Although WHO continued to publicly commend China, the recordings obtained by ‘The Associated Press’ show they were concerned China was not sharing enough information to assess the risk posed by the new virus, costing the world valuable time
THROUGHOUT January, the World Health Organisation publicly praised China for what it called a speedy response to the new coronavirus and thanked the Chinese Government for sharing the genetic map of the virus “immediately,.” But in fact, Chinese officials sat on releasing the genetic map, or genome, of the deadly virus for over a week after multiple Government labs had fully decoded it, not sharing details key to designing tests, drugs and vaccines. Strict controls on information and competition within the Chinese public health system were largely to blame, The Associated Press has found from internal documents, emails and dozens of interviews. Health officials only released the genome after a Chinese lab published it ahead of authorities on a virology website on January 11.
Even then, China stalled for at least two weeks more on giving WHO the details it needed, according to recordings of multiple internal meetings held by the U.N. Health agency in January — all at a time when the outbreak arguably might have been dramatically slowed. Although WHO continued to publicly commend China, the recordings obtained by the AP show they were concerned China was not sharing enough information to assess the risk posed by the new virus, costing the world valuable time.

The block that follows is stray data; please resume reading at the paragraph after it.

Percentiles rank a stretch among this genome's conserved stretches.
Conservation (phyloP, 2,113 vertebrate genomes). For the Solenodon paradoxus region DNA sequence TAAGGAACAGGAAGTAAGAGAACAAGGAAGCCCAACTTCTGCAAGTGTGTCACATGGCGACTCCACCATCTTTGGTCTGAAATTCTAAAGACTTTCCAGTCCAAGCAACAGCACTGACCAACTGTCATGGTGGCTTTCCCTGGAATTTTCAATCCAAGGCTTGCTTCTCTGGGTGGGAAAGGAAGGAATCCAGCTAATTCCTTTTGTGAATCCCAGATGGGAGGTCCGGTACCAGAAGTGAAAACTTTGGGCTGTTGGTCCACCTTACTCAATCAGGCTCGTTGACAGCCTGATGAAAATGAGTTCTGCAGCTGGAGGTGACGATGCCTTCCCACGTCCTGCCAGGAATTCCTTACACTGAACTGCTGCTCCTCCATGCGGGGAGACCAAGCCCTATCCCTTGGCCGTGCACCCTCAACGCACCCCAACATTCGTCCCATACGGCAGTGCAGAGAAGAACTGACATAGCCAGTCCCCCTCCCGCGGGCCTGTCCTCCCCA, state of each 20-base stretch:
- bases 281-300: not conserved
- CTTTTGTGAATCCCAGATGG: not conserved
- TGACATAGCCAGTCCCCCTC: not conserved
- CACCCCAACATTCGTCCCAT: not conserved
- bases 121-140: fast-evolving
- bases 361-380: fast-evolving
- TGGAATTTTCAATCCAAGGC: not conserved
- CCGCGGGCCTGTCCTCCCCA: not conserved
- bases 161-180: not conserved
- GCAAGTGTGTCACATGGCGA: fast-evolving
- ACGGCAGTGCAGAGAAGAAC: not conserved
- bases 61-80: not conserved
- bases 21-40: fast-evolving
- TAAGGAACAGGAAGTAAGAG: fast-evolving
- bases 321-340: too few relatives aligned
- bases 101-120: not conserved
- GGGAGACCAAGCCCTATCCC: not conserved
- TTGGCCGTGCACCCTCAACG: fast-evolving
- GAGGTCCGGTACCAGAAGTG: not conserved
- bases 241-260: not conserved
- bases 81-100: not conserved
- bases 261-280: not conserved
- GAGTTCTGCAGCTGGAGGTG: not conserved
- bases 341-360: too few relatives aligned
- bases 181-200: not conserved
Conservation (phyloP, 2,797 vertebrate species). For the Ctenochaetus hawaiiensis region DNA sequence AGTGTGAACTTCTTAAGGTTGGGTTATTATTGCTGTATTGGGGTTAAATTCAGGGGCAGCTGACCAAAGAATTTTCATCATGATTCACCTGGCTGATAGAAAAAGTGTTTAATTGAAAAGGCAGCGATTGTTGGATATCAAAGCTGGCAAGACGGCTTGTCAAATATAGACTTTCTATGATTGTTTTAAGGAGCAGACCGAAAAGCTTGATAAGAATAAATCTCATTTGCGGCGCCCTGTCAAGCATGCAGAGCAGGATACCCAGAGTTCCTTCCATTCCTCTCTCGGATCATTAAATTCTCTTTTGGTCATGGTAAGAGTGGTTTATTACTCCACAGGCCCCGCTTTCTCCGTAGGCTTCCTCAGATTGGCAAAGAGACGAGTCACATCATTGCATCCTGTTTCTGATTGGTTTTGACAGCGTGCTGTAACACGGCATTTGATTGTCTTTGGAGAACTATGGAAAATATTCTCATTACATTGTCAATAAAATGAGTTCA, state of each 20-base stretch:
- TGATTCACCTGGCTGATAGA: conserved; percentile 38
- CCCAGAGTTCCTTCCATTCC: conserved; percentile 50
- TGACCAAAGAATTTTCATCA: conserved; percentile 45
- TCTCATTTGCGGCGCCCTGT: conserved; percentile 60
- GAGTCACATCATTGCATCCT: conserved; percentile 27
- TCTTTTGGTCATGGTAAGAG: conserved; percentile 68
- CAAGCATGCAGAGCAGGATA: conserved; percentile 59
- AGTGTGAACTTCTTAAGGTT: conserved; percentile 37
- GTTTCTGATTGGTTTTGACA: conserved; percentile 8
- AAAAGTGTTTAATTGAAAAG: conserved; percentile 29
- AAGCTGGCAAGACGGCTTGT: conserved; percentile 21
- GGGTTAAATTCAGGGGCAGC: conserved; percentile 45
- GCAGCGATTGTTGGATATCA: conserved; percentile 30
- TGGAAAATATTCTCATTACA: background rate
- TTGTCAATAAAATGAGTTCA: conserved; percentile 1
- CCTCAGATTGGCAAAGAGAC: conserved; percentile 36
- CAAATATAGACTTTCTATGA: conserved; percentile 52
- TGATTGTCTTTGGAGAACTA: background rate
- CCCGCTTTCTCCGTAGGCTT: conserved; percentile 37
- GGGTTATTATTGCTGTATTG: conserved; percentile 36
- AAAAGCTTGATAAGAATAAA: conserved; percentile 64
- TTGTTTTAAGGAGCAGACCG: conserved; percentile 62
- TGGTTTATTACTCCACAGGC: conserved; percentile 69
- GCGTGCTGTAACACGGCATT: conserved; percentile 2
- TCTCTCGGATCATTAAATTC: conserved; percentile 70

“We’re currently at the stage where yes, they’re giving it to us 15 minutes before it appears on CCTV,” said WHO’s top official in China, Dr. Gauden Galea, referring to the State-owned China Central Television, in one meeting. The story behind the early response to the pandemic comes at a time when the UN health agency is under siege. U.S. President Trump cut ties with WHO on Friday, after blasting the agency for allegedly colluding with China to hide the extent of the epidemic. Chinese President Xi Jinping said China has always provided information to WHO and the world “in a most timely fashion.”
The new information does not support the narrative of either the US or China, but portrays an agency now stuck in the middle that was urgently trying to solicit more data. Although international law obliges countries to report information to WHO that could have an impact on public health, the UN Agency has no enforcement powers.